Danny (Callum Turner), a Polish kid from Queens who runs a small-time bookie operation with his mom, gets a collect call from his no-goodnik brother, Darren (Michal Vondel). He’s in some trouble in Atlantic City, and needs Danny to take his spot on a job. All he has to do is get in a car with a mystery girl called Ellie (Grace Van Patten) and deliver a briefcase—a classic MacGuffin—to a woman with a green bag on the Astoria Boulevard station platform in one of those super-smooth under-the-bench exchanges, and then he can collect $1,500. Except, of course it’s the wrong woman with a green bag. And so the reluctant twosome of Danny and Ellie head off to Westchester, hoping to recover the briefcase; they got the address off a pill bottle. The guys they’re in trouble with, they don’t seem threatening. (Heck, one of them is played by Mike Birbiglia.) And the film itself is barely bluffing that it has any stakes; the caper is vague enough to be inconsequential. Tramps knows it’s small potatoes, but is it any better for it?
Like writer-director Adam Leon’s debut, Gimme The Loot, the Netflix-exclusive Tramps belongs to a species of trifle local to New York City. It’s a chatty pizza slice, turnstile, shoot-the-shit sort of movie—unspectacular, but with a nostalgia for certain earlier forms. It’s shot digitally, but framed in the cinephilic 1.66 aspect ratio, with lots of zooms, also a feature of Gimme The Loot. The plot and characterizations are as self-consciously phony as anything in the early French New Wave, but minus the experimental intent, the commentary on genre and the gaze, or the extreme personal investment. Van Patten can barely pretend to smoke a cigarette, and Leon’s occasional attempts at hard-boiled dialogue don’t do his young leads any favors. Neither is a presence on par with Gimme The Loot’s Ty Hickson and Tashiana Washington, but they’re cute. And that’s Tramps in a nutshell: nowhere near as charming as the movies it superficially recalls (including Leon’s own debut), but cute.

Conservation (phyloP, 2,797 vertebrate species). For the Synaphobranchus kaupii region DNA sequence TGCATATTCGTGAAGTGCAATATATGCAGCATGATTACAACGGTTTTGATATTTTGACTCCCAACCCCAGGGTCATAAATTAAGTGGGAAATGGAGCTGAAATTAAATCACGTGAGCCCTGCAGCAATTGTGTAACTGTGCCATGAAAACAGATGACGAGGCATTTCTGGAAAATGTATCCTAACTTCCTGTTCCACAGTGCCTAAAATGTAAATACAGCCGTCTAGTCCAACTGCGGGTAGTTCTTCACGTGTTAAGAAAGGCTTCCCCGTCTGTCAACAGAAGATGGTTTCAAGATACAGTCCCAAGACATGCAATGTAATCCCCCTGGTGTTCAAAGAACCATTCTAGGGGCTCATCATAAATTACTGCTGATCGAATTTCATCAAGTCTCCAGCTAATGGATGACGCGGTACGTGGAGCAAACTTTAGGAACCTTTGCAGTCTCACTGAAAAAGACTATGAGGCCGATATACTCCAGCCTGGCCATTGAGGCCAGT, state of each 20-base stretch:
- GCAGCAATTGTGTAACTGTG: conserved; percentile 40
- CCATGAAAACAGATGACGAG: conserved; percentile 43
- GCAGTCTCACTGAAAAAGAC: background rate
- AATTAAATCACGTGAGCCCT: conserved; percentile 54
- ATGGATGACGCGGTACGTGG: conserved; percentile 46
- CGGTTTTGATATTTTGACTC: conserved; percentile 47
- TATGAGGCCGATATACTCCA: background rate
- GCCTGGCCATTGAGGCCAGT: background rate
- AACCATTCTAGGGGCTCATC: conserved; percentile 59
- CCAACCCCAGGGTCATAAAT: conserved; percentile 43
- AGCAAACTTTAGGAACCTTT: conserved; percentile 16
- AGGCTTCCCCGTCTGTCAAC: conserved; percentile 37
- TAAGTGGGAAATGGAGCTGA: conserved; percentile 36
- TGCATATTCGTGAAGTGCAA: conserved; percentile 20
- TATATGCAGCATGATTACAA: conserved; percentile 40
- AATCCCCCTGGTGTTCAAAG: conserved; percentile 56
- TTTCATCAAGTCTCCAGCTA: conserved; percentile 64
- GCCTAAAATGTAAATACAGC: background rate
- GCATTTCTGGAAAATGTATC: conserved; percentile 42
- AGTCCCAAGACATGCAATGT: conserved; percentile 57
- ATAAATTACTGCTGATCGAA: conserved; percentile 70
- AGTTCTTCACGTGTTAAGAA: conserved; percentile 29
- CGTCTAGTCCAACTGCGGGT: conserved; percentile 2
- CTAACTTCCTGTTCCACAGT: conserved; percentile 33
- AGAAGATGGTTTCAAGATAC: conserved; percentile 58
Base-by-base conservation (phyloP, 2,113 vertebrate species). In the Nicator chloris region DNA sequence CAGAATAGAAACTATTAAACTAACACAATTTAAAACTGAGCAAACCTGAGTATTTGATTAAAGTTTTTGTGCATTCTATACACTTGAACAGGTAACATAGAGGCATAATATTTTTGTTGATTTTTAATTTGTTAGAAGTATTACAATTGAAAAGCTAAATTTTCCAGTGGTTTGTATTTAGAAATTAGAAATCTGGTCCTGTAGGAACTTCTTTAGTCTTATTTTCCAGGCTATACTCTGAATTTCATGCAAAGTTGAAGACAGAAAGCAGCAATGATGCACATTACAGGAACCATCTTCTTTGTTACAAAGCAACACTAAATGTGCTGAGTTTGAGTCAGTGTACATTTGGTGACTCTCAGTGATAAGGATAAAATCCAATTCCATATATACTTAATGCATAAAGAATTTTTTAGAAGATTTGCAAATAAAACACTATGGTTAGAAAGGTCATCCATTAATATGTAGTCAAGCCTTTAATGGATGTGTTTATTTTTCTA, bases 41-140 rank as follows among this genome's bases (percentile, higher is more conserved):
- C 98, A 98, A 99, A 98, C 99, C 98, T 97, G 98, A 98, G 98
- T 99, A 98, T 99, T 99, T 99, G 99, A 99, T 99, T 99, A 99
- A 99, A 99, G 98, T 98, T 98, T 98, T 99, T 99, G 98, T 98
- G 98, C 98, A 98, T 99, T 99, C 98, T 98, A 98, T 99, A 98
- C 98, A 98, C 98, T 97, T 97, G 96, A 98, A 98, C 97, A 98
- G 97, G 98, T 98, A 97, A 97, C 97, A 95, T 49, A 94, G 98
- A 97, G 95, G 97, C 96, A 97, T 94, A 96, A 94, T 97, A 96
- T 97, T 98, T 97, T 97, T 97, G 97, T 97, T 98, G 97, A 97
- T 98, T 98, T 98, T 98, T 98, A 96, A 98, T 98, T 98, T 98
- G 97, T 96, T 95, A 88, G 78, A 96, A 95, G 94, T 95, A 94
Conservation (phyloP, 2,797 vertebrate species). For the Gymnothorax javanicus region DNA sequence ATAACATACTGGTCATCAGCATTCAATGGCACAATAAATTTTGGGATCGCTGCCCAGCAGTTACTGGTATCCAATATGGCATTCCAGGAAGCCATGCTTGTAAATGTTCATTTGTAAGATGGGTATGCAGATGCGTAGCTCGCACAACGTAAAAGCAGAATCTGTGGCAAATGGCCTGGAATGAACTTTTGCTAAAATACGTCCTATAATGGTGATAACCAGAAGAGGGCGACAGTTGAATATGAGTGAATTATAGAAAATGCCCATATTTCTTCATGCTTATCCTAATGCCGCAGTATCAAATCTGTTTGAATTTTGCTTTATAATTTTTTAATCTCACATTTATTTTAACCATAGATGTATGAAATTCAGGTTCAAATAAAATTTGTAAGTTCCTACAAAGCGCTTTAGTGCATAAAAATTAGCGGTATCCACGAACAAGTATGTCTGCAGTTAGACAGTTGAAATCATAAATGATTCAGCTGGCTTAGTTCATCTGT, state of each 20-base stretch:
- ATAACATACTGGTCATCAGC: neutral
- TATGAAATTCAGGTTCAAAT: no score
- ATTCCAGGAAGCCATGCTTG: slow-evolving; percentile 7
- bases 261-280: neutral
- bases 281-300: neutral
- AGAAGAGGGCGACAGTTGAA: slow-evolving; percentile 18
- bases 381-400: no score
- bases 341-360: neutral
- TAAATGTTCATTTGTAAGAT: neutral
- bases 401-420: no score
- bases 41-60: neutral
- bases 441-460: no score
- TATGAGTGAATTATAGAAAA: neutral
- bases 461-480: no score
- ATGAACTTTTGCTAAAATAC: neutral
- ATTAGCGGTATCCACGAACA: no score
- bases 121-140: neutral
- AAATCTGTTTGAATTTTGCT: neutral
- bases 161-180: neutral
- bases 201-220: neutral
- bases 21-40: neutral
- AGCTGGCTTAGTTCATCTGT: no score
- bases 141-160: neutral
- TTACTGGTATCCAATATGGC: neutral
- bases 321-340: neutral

For some, that might be enough. There’s only one real purpose of Ellie and Danny’s shaggy-dog odyssey from the city and back, and that’s to afford them plenty of time to get to know each other while walking down train platforms, crowded sidewalks, and winding suburban streets. Thus, they enact the familiar dance of screwball courtship: He talks too much, she doesn’t talk enough, and before long, they find themselves hiding out in a rich family’s pool house, debating whether or not to sleep closer for warmth. There is a sort of pathological innocuousness to Tramps that extends from its choice of non-place locations (a lot of train stations, subway platforms, bus stations, and car interiors) to its no-frills camerawork, which makes effective use of street-smushing long focal lengths, but never suggests a feeling. Both in its briefcase-chasing Manhattan climax and its ostensibly romantic Greyhound finale, Tramps rejects emotional investment and urgency like a dieting diner who pores over a chophouse menu and then sheepishly asks for the salad.